(July 29, 2018) Original
(October 14, 2018) New Trailer (#2)
(January 13, 2019) New Posters (#2-#13)
January 18, 2019
From IMDb: “Security guard David Dunn uses his supernatural abilities to track Kevin Wendell Crumb, a disturbed man who has 24 personalities.”
Poster Rating: B / B- / C+ / C (3) / B- (2) / C / C+ / D+ (3)
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Review: (#1) The tri-color motif is surprisingly strong, as is the reflection of three figures in the floor.
(#2) Shattered glass with various individual images connected to this film series is visually distinctive, even if the artwork looks a bit too two-dimensional. (#3) The color combination is solid and the overall look is acceptable, but the general design isn’t particularly exciting. (#4-#6) The three characters in hero/villain garb and out of it is an interesting aesthetic if it weren’t for that boring white backdrop. (#7-#8) This pair of posters, obviously missing the third design to round out the whole, may not have an interesting backdrop, but the color scheme and visual design are modestly fascinating. (#9) It’s almost like they took the third design and asked “how can we make this boring.” This is the end result. (#10) More akin to the third design, but somehow the extra white space makes things feel less organized. (#11-#13) A trio of character posters that use color modestly well, but which still feature a boring overall tableau.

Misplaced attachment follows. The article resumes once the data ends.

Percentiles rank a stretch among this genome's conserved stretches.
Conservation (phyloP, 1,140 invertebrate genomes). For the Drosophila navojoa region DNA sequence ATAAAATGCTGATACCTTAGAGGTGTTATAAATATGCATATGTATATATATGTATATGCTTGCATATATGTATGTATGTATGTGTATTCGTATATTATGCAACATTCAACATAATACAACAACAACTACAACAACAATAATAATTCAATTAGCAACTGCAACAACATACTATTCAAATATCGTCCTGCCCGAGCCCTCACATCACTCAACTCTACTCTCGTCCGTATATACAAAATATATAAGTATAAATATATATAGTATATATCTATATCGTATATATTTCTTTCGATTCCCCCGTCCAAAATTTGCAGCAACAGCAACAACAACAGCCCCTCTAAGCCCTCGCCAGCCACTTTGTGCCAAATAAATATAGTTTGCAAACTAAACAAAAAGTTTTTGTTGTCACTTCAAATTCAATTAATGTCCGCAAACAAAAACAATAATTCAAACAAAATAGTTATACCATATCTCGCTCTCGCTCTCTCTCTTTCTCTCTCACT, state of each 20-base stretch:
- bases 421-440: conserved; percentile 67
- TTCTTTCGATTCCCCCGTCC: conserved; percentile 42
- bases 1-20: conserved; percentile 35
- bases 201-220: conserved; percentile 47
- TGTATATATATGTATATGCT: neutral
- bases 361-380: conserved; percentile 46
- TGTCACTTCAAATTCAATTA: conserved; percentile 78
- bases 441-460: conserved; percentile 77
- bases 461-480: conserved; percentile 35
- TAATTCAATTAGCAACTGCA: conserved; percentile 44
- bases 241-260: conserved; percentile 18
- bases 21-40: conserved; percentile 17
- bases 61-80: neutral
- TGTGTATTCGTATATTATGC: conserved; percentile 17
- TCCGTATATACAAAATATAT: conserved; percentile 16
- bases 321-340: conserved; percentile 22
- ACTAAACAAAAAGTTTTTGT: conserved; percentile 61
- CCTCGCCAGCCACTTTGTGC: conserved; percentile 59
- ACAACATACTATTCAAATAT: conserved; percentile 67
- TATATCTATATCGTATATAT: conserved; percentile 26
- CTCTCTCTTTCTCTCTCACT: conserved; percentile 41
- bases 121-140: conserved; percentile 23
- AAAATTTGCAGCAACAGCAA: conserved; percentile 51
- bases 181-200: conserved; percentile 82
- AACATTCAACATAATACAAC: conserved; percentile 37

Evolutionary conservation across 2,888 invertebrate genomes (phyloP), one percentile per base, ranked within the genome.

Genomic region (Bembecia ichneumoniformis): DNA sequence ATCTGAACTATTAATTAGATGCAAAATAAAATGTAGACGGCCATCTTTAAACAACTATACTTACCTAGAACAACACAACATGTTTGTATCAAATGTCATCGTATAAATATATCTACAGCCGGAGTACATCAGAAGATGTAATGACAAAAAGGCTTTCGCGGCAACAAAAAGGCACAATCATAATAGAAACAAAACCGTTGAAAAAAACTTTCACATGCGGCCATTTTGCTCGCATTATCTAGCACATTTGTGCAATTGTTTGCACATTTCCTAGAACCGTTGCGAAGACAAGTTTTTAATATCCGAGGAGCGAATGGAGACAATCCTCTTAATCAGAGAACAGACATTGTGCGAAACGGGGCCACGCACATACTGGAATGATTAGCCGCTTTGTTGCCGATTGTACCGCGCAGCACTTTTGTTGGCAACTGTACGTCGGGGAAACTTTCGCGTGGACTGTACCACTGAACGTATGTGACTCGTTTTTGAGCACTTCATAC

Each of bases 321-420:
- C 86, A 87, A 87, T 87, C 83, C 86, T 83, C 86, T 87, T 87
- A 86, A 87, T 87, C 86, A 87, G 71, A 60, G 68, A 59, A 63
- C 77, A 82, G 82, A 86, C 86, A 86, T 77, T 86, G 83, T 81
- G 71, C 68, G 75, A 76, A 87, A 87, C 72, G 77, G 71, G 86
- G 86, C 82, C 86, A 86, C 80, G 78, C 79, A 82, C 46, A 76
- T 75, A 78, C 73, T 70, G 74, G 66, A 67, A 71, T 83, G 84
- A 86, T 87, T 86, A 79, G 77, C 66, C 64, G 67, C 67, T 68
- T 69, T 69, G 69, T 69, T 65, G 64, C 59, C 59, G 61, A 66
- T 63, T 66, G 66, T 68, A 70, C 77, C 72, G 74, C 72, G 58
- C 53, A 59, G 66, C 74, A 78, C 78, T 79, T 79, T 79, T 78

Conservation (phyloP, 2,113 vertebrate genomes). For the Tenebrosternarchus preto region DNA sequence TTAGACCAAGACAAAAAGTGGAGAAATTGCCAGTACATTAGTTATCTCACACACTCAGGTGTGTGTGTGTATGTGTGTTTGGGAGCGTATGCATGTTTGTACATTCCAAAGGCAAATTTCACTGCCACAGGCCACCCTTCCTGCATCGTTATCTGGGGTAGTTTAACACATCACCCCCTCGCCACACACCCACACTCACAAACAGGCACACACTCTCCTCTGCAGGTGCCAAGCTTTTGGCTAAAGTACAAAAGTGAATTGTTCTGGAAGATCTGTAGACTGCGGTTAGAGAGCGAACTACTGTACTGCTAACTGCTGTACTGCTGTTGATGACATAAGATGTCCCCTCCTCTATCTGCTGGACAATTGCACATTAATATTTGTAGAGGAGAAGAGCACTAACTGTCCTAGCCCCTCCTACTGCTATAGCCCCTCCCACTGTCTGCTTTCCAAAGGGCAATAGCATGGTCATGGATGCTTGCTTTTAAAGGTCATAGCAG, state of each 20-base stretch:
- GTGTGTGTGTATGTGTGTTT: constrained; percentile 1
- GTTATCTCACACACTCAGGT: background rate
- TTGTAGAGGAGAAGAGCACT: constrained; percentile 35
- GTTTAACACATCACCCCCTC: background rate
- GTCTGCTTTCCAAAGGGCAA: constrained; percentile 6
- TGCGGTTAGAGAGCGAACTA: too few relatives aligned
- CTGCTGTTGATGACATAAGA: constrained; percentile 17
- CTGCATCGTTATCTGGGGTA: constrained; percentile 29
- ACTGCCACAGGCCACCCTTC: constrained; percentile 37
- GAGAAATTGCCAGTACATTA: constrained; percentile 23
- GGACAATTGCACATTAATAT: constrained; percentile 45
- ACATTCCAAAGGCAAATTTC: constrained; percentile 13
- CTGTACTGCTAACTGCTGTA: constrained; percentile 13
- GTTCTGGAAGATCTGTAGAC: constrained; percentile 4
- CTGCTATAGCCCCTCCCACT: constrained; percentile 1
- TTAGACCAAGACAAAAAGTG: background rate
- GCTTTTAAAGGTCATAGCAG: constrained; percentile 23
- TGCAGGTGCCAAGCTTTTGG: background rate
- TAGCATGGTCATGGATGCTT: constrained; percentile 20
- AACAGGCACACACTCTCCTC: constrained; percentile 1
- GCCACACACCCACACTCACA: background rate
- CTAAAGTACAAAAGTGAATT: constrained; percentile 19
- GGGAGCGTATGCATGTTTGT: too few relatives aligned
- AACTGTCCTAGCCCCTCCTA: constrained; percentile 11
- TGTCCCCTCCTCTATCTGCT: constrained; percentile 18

Trailer Rating: B / B-
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Review: (#1) I haven’t seen either of the films that supposedly feed into this, yet I’m interested in how everything comes together. Interested enough that I may finally put both The Sixth Sense (because I still haven’t seen M. Night Shyamalan’s first film) and Unbreakable into my queue along with Split, possibly even the remaining films of his I haven’t seen just to finish out the filmography and decide if I want to give Shyamalan another chance.
(#2) Now that we know what the plot actually is rather than a modest tease of them, we can begin to form an impression of the film and its potential. While it’s nice to see actors of this caliber digging into the story with all their strengths, it at the same time feels like a bald-faced attempt to capitalize on prior popularity for a film that looks surprisingly generic.